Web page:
It has been rightly quoted by David Brower, “We don’t inherit the earth from our Ancestors, but we borrow it from our children”. It is a universal truth that we don’t inherit the Earth but we merely hold it in trust for our coming generations. Due to this reason, we must only make a reasonable use of the natural resources taking into consideration the needs of the future. Just like natural resources, there in an exigent need for the preservation of Environment by taking all necessary precautions.

Healthcare is certainly a vital feature of human presence. Nonetheless, waste happens to be generated by the very functioning of healthcare institutions and this needs to be managed efficiently. Moreover, discharge of waste, its improper treatment and its unhygienic disposal has resulted in a serious problem for both biotic and abiotic components of the environment.

Waste is usually defined as ‘something, which is not put into proper use at a given time’.

It is further classified by way of various schemes like physical state, material, physical properties, origin, safety level etc.

In India, however, waste is generally classified into two categories i.e. municipal solid waste and hazardous waste. In this context, the project majorly focuses upon the hazardous type of waste, widely known as biomedical waste. It has lately emerged as an issue of major concern not only to health care establishments, nursing homes, governments, individuals but also to the environment. The researchers intend to study in great detail the legal control of biomedical waste management in the existing healthcare scenario in India, United States and United Kingdom. The international standards and laws relating to biomedical waste management have also been discussed in this project. This project at the same time intends to create awareness among the concerned people, especially the ones working in health care units.

There have been remarkable technological advancements in the health care system over the past few decades. However, it is quite ironic that these advancements, which are meant to restore community health in turn, happen to affect their well-being by discharge of waste. Such poor waste management methods pose a great risk to public’s health at large and thereby contribute to environmental degradation.


As per Biomedical Waste (Management and Handling) Rules, 1998 of India, Biomedical waste is defined as “any waste which is generated during the diagnosis, treatment or immunization of human beings or animals or in research activities pertaining thereto or in the production or testing of biologicals”.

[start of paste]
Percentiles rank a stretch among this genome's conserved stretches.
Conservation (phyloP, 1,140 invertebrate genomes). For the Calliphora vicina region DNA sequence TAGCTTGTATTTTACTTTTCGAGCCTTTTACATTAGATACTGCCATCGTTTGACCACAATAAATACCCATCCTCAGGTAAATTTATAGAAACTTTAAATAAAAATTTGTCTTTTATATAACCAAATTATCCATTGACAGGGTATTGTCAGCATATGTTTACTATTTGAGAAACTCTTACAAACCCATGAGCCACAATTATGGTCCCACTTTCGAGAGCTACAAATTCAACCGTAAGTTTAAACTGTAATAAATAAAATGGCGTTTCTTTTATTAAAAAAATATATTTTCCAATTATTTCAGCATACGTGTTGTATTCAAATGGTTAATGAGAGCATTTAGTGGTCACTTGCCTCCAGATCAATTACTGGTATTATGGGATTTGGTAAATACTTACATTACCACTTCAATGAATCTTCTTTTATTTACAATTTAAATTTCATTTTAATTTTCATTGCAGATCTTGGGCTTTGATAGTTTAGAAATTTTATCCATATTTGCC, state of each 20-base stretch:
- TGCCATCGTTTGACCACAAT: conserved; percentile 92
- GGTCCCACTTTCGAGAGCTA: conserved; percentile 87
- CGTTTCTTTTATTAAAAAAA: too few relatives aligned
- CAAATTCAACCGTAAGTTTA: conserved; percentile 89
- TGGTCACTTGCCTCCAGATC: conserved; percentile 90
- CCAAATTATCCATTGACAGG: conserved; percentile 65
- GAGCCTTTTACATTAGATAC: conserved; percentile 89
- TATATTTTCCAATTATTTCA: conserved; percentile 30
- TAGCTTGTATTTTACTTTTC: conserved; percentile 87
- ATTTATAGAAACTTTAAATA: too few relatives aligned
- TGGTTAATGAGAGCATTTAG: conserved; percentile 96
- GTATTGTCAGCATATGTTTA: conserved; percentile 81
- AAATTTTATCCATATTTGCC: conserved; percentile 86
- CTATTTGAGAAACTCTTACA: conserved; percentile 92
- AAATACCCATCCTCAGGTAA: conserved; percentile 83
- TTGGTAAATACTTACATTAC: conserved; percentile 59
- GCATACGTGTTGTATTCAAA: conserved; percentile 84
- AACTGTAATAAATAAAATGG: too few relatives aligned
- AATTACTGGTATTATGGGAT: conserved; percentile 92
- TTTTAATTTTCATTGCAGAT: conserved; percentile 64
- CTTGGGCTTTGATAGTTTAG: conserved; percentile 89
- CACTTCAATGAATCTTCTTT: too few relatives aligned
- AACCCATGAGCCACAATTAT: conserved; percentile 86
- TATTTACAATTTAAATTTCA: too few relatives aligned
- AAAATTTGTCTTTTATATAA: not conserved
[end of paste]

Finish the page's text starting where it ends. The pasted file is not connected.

The sources of such waste can be categorised into two i.e. primary sources and secondary sources. The primary sources of biomedical waste include hospitals, nursing homes, laboratories, clinics, offices of dentists, physicians and veterinarians, dispensaries and medical transporters. The secondary sources, on the other hand, include households, industries, research institutions, education institutions and other storage and treatment facilities of biological entities. These sources are nothing but the common producers or generators of biomedical waste. Bio medical waste are hazardous due to two main reasons, one being infectivity and other being toxicity.

Bio-Medical waste also referred as health-care waste is categorized as hazardous waste. They are hazardous in nature because of the contents of such waste that varies from chemicals, solutions, microbes, needles, blades, pathological wastes such as anatomical body parts, other items contaminated with body fluid or blood, infectious microbes to radioactive substances etc.


The standard factor for categorizing biomedical waste in various criteria is the risk involved in handling and disposing off such waste. Such waste, if left unregulated and unmanaged, has the tendency to be hazardous to human health specifically sanitation and healthcare workers who are constantly exposed to biomedical waste as an occupational hazard. The consequences of mismanagement of biomedical waste are treacherous, such as ; a) Transfer of HIV, hepatitis B or other blood borne diseases. b) Emissions released from burning medical waste, which result in toxic pollutants in the environment. c) Public exposure to infectious microbes and instruments.